Selecting Quality and Resource Use Measures: A Decision Guide for Community Quality Collaboratives


Selecting quality of care and resource use measures is an important and challenging task for organizations striving to improve the quality of health care in their communities. This Decision Guide is designed to inform readers about the most critical issues to consider when selecting and adopting such performance measures.

The topic of measure selection presumes that readers already have a basic understanding and comfort with many of the issues related to performance measurement. For those readers who need an introduction to performance measurement, see the box on the next page, "Why is health care performance measurement important?" for a brief summary and links to more introductory resources.

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Decision Guide Format and Methodology

This Decision Guide attempts to answer 26 questions that are frequently asked, in slightly different ways, by leaders and stakeholders in community quality collaboratives across the country. These questions were fine-tuned by a panel of 10 reviewers from Chartered Value Exchanges (CVEs), representative of various geographic regions and stakeholder organizations, who were selected by the Agency for Healthcare Research and Quality (AHRQ). A draft of this Decision Guide was reviewed by the same panel and many content experts and was revised based on their suggestions.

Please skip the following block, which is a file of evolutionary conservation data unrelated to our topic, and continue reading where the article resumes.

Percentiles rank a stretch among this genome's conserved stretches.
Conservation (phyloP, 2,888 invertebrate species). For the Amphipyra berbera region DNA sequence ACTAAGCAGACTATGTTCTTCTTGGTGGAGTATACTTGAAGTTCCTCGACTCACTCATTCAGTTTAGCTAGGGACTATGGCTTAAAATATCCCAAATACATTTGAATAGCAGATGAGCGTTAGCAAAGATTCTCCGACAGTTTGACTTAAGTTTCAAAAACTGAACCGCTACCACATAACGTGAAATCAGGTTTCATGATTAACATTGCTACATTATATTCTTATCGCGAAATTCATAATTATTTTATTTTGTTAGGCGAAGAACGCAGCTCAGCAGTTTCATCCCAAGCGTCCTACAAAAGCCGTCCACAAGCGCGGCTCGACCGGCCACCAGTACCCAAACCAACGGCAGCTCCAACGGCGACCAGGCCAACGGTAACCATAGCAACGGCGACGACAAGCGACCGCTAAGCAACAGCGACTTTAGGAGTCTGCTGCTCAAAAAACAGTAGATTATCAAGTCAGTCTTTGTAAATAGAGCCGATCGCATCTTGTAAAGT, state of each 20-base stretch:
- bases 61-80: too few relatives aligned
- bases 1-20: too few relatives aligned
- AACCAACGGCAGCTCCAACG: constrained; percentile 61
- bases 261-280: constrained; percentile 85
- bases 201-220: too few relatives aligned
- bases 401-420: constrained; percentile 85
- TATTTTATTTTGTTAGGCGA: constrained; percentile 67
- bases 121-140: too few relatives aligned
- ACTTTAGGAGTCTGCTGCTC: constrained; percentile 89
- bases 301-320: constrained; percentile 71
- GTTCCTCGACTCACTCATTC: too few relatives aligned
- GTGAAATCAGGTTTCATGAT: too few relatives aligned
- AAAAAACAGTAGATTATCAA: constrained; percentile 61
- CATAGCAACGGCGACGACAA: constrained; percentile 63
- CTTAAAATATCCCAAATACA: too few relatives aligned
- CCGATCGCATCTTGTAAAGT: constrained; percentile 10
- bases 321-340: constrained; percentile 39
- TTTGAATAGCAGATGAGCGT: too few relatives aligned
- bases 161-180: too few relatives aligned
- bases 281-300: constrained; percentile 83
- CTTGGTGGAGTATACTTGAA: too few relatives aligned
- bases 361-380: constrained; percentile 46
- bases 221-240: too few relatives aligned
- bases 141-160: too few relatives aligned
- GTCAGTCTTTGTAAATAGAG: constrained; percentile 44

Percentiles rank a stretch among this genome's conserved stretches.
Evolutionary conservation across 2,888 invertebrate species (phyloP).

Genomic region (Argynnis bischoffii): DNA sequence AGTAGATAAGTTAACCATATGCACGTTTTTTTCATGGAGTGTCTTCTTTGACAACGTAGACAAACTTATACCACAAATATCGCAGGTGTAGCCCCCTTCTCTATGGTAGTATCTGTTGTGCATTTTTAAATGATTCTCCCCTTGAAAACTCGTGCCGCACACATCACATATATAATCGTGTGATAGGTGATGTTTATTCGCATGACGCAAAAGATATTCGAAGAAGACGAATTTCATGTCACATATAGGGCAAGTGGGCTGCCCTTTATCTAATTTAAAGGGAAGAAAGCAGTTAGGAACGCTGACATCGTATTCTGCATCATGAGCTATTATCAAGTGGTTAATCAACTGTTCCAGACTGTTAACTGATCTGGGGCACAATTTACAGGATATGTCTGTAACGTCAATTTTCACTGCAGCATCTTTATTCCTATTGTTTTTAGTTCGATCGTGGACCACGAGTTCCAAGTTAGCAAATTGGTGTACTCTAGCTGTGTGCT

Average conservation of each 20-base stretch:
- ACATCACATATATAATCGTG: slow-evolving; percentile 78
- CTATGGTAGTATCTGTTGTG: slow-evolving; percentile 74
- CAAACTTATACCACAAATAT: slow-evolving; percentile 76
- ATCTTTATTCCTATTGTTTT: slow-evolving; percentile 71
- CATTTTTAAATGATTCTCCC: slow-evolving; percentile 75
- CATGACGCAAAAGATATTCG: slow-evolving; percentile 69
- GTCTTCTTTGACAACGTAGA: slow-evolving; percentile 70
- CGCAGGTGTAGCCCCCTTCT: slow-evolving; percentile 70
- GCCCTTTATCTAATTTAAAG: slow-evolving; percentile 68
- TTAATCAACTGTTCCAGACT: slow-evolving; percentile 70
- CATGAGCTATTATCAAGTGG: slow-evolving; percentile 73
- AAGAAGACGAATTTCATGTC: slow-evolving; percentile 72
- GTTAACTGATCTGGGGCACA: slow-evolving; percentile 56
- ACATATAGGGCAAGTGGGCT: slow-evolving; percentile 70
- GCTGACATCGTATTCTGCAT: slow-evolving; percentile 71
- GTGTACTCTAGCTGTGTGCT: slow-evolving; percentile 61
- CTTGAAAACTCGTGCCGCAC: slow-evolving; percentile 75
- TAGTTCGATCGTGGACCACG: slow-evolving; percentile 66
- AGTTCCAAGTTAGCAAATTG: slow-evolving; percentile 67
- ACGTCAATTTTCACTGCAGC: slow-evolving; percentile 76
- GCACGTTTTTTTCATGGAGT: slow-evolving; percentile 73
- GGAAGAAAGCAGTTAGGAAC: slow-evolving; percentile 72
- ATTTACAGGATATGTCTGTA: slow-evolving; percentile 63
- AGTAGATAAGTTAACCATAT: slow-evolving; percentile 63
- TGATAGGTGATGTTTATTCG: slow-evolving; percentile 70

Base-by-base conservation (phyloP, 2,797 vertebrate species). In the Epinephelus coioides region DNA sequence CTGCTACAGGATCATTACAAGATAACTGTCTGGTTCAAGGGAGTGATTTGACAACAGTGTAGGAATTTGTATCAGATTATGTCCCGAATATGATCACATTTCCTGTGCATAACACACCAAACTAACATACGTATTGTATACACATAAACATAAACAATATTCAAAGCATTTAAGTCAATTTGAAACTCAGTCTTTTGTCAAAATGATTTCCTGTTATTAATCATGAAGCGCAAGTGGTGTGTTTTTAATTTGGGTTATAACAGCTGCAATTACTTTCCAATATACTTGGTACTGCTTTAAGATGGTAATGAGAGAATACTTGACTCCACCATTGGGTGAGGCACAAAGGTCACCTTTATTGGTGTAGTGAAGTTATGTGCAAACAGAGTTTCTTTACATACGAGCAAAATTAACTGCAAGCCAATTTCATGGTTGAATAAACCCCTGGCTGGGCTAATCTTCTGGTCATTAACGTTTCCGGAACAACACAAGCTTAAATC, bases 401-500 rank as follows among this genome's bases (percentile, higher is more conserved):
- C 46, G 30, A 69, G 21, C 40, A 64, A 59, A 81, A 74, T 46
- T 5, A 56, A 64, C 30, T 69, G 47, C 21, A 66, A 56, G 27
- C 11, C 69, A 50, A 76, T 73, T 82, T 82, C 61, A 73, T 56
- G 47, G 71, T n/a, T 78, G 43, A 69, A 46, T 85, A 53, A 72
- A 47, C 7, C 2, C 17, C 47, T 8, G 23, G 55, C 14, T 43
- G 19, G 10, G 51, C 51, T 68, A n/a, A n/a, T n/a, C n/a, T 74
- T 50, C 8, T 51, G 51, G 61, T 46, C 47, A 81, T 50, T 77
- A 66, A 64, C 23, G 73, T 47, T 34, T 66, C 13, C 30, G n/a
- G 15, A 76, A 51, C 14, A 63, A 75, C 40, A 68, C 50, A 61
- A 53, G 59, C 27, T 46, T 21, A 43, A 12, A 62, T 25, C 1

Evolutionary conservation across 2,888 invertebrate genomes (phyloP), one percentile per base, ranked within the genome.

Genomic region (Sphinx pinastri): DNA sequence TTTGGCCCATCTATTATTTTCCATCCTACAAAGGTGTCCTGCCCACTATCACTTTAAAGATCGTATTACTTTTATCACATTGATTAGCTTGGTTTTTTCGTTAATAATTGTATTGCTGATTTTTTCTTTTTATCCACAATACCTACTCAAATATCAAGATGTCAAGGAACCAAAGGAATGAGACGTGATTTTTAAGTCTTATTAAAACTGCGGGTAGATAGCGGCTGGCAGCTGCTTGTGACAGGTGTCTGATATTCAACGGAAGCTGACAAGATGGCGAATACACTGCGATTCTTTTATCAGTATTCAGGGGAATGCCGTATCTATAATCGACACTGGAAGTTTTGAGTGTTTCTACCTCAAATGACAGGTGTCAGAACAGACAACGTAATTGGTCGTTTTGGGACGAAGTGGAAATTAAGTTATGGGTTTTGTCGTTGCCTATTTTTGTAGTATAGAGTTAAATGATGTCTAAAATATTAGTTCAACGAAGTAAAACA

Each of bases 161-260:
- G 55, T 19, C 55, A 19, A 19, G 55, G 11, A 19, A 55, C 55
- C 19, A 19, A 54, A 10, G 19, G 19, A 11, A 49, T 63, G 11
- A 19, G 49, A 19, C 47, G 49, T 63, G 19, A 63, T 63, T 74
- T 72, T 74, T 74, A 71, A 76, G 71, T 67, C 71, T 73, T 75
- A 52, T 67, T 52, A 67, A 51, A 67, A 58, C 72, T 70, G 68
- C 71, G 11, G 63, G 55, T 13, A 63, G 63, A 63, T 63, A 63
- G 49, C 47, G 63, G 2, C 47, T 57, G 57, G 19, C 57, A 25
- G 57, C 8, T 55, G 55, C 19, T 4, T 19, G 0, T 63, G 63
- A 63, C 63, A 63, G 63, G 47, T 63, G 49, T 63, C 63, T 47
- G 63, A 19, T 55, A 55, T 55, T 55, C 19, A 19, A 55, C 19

We organized the questions into five sections that may be read sequentially or to suit the user's needs. Part I: Introduction to Performance Data presents information about sources of data, strengths and weaknesses of data, and data management strategies. Part II: Introduction to Measures of Quality discusses issues focused on quality measure construction, risk-adjustment, and specific measures used to calculate physician and hospital performance. Part III: Introduction to Resource Use/Efficiency Measures presents information about the primary types of resource use measures and the national groups developing such measures. It also discusses how these measures are used to compare providers to benchmarks. Part IV: Selecting Quality and Resource Use Measures offers different typologies and criteria for community collaboratives to consider when selecting their measures. The guide concludes with Part V: Interpreting Quality and Resource Use Measures, which addresses ways the two measure types can be evaluated together to identify high-value providers.

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We recognize that each collaborative must adapt its programs to local market conditions and local concerns about health care quality. We also recognize that collaboratives, including CVEs, are in different stages of evolution, depending on when and how they were established. Therefore, some of the 26 questions may be more relevant to some collaboratives than to others. We hope that this Decision Guide fosters additional discussion within and across communities, so that leaders and stakeholders in collaboratives can share their experiences and improve their programs.

This Decision Guide uses the Institute of Medicine's (IOM) definition of quality as "the degree to which health services for individuals and populations increase the likelihood of desired health outcomes and are consistent with current professional knowledge."1 Based on this definition, quality problems are broadly categorized as problems of overuse, underuse, and misuse.2 We also build on the IOM's six domains of high-performance health care for the 21st century: safety, effectiveness, patient centeredness, timeliness, efficiency, and equitability. These concepts and their applicability to selecting quality of care and resource use measures will be further explained in the sections that follow.